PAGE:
Encourage best practices by building them into your course design and pedagogy, as well as providing online spaces for resource sharing and teacher collaboration

5. Maximize your curriculum investment

Make your investment in existing resources go further by making sure all of your resources are easily accessible to teachers, including free content


Going Digital: A Curriculum Management Playbook

Challenges of Digital Curriculum Management: By the Numbers

8 Essentials for Digital Curriculum Management



itslearning “HUB” for Houston (Tex.) Independent School District  Featured in IMS Global Learning Impact Report promo image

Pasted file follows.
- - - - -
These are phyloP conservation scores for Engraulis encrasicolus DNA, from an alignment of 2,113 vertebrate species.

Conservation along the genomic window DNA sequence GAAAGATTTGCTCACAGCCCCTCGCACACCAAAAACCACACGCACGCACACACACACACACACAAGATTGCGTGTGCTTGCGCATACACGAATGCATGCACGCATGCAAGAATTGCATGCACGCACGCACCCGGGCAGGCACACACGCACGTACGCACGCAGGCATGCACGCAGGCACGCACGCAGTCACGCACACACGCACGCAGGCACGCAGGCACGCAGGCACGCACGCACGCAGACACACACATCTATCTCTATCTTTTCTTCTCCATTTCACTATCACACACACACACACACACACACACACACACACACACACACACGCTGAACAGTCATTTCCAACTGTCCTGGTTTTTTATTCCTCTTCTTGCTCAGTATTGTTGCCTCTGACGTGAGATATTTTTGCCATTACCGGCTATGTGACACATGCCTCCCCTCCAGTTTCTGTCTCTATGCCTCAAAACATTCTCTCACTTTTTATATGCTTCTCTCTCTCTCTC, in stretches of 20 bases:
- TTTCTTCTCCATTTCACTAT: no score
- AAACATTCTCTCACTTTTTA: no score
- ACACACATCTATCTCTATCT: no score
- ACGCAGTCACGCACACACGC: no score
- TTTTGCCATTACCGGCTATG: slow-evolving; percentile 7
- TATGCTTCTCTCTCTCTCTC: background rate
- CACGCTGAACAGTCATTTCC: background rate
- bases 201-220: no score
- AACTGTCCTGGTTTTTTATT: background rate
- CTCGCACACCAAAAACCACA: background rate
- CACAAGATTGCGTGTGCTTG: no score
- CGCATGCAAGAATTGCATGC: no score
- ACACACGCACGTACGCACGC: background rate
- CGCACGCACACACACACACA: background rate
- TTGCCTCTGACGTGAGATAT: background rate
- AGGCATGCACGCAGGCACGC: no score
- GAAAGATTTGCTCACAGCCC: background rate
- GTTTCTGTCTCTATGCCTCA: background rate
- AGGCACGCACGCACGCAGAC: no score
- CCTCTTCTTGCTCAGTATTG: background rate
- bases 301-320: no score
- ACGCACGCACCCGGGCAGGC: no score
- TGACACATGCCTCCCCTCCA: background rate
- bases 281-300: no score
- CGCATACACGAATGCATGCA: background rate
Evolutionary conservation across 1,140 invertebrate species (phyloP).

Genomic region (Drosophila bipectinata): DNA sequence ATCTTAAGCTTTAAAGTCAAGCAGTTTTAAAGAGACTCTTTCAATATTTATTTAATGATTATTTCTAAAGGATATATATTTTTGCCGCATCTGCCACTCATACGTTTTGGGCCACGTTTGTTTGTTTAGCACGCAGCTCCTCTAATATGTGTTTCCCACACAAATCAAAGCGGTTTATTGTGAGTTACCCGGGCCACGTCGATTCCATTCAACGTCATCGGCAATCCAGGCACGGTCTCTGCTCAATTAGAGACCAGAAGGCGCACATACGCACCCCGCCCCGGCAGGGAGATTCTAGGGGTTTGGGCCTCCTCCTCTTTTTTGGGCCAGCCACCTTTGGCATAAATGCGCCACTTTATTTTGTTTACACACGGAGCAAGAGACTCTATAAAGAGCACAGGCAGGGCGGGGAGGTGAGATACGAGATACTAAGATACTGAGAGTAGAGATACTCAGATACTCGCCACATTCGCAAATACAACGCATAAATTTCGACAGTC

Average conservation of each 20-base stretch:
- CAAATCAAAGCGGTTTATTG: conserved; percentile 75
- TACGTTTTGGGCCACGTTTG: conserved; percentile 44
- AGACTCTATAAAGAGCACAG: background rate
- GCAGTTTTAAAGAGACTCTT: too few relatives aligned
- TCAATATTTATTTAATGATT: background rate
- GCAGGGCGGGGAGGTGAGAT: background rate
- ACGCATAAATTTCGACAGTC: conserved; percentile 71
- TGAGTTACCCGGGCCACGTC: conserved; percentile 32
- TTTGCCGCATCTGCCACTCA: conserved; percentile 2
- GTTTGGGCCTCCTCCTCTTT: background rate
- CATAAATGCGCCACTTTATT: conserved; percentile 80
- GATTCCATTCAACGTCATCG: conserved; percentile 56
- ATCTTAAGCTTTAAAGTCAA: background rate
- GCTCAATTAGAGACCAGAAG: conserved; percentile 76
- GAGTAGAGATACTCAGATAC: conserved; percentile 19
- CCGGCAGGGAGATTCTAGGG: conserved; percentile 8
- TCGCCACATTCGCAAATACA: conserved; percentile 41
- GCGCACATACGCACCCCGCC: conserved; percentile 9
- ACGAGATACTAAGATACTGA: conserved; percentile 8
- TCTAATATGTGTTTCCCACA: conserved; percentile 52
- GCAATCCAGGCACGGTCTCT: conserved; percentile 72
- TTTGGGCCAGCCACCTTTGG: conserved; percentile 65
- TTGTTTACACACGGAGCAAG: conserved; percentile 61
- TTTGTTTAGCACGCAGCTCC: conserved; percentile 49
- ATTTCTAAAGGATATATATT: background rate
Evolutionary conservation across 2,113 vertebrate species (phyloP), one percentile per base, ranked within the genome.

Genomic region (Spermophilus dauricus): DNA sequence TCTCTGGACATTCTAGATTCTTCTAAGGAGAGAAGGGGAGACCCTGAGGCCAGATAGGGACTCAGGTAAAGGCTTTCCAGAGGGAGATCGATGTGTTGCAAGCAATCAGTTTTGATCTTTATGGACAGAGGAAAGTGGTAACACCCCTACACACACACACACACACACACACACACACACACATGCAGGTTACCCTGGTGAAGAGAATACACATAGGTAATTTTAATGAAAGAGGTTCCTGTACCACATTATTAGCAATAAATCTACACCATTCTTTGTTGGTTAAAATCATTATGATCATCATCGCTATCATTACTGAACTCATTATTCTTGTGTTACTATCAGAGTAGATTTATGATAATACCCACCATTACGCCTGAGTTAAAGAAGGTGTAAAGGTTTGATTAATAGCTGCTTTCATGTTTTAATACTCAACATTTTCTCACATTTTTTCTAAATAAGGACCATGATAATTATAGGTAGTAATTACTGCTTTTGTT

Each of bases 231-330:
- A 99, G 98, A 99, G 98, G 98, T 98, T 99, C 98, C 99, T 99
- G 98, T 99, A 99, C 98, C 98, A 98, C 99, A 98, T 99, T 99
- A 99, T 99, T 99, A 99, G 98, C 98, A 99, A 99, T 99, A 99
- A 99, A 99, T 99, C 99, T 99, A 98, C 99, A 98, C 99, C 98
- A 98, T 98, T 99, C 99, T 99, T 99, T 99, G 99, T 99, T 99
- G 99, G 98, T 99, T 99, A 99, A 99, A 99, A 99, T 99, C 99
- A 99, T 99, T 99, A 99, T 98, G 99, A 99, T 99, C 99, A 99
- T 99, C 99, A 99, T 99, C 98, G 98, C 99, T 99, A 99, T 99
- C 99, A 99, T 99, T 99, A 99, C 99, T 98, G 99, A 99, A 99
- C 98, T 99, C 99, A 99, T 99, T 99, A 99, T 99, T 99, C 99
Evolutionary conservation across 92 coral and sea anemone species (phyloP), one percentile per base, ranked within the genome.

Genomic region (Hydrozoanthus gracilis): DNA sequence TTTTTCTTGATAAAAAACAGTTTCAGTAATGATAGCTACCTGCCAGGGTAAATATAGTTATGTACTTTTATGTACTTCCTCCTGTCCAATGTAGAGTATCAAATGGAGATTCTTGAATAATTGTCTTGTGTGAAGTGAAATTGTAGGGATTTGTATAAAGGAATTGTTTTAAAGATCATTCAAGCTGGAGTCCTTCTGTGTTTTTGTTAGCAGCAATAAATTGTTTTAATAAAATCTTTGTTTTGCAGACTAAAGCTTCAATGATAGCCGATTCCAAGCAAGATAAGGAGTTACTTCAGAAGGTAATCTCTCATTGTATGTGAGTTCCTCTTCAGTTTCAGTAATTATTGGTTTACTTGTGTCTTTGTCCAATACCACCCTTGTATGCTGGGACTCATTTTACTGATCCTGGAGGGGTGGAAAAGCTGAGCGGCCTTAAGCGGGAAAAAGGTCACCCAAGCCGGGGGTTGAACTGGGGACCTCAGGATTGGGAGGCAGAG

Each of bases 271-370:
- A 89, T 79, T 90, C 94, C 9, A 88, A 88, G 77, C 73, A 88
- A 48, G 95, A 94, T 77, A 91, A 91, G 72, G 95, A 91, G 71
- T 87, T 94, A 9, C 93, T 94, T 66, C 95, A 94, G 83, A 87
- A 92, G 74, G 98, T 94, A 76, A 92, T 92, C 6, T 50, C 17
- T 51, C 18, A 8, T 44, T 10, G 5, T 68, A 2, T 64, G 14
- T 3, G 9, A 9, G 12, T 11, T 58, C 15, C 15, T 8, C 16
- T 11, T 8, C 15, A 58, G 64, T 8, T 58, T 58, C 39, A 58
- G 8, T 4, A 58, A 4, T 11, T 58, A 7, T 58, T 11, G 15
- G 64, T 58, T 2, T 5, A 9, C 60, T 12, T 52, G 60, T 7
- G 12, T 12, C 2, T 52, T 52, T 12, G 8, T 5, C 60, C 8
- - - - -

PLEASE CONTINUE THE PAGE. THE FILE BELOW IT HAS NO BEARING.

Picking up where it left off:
itslearning Releases eBook Describing Key Strategies for Managing Digital Curriculum

Practical Guide Provides Case Studies on How Districts Successfully Adopted Integrated Curriculum Systems   Boston, MA – March 10, 2016— itslearning, maker of the personalized learning management platform of the same name, today released “Going Digital: A Curriculum Management Playbook,” a guide to creating a fully integrated curriculum management system using the cloud-based platform. The eBook provides educators with strategies, case studies and insights for connecting courses, resources and assessments with common standards and learning objects.

Management Strategies

Tip: How do you help your teachers manage their class while either a teacher or student is at the front of the room using the interactive whiteboard? Create a list of rules, perhaps one that parallels your classroom rules, for times when you use the interactive whiteboard. Bring them out to review